On the other hand with 《Leyline Binding》 increasing the amount of white removal in the format I’d definitely look to play a second 《Tourach, Dread Cantor》.
Of course, there is also a subset of deks that exploit specific weaknesses of Grixis that you’d rather not play against. Burn exploits the more painful manabase, while occasional Tron decks laugh at 《Drown in the Loch》, so while there might be weekends where Grixis might be a better choice – but you need to pick your spots carefully.
Even if Murktide had a couple of worse weekends lately, I wouldn’t count the deck out! It’s still such a solid and flexible deck all-around, but 《Leyline Binding》 entering the removal suites might just mean that there are some actually bad matchups out there. As of writing, the last Sunday Modern Challenge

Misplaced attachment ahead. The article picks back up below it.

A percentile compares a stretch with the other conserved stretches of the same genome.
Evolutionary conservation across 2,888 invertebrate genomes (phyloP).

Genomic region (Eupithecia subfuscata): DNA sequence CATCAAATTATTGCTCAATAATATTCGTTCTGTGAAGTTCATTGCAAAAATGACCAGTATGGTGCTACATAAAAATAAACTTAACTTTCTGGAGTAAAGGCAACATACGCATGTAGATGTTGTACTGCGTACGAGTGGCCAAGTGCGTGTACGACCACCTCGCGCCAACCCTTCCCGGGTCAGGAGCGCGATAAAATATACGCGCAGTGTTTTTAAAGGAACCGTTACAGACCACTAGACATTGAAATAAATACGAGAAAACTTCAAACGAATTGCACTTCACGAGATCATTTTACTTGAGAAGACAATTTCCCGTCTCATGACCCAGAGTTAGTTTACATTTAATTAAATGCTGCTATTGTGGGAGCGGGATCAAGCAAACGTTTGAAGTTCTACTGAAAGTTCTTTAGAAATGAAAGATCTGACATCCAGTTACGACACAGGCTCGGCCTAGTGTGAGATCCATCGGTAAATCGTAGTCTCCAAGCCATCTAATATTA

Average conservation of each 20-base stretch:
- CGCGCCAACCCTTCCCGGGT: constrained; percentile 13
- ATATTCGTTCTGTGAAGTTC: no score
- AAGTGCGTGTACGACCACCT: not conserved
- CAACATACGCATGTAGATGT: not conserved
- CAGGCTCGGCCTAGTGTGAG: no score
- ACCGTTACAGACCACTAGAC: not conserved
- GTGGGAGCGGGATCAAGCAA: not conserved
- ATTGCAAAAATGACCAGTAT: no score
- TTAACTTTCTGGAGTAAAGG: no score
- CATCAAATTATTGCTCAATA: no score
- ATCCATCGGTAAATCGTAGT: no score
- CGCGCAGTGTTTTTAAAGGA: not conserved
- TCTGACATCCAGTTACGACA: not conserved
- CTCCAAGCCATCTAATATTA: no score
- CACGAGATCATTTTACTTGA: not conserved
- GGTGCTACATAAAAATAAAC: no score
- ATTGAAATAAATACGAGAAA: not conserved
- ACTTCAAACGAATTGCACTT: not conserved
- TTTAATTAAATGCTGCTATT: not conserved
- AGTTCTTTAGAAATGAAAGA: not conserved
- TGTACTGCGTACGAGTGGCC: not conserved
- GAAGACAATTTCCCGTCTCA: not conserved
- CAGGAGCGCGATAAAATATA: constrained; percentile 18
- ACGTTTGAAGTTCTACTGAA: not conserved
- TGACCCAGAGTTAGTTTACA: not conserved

Overall, while we see constant little shakeups in the formats, with decks adapting, old decks reemerging in new ways, and the landscape constantly changing a little bit, this is about the pace of change in Modern I’d expect from Standard-legal sets, introducing one or two powerful cards with a few fringe lower power level additions here and there.
Until next time!
Piotr Glogowski Before his first Pro Tour top 8, Piotr "kanister" Glogowski was already extremely famous as a streamer. He kicked off the 2017-2018 season with an impressive record at Pro Tour Ixalan (8th place), then reached the Finals with his great teammates at World Magic Cup 2017. His talent was flourished after all, and he finished that season as a Platinum Level Pro.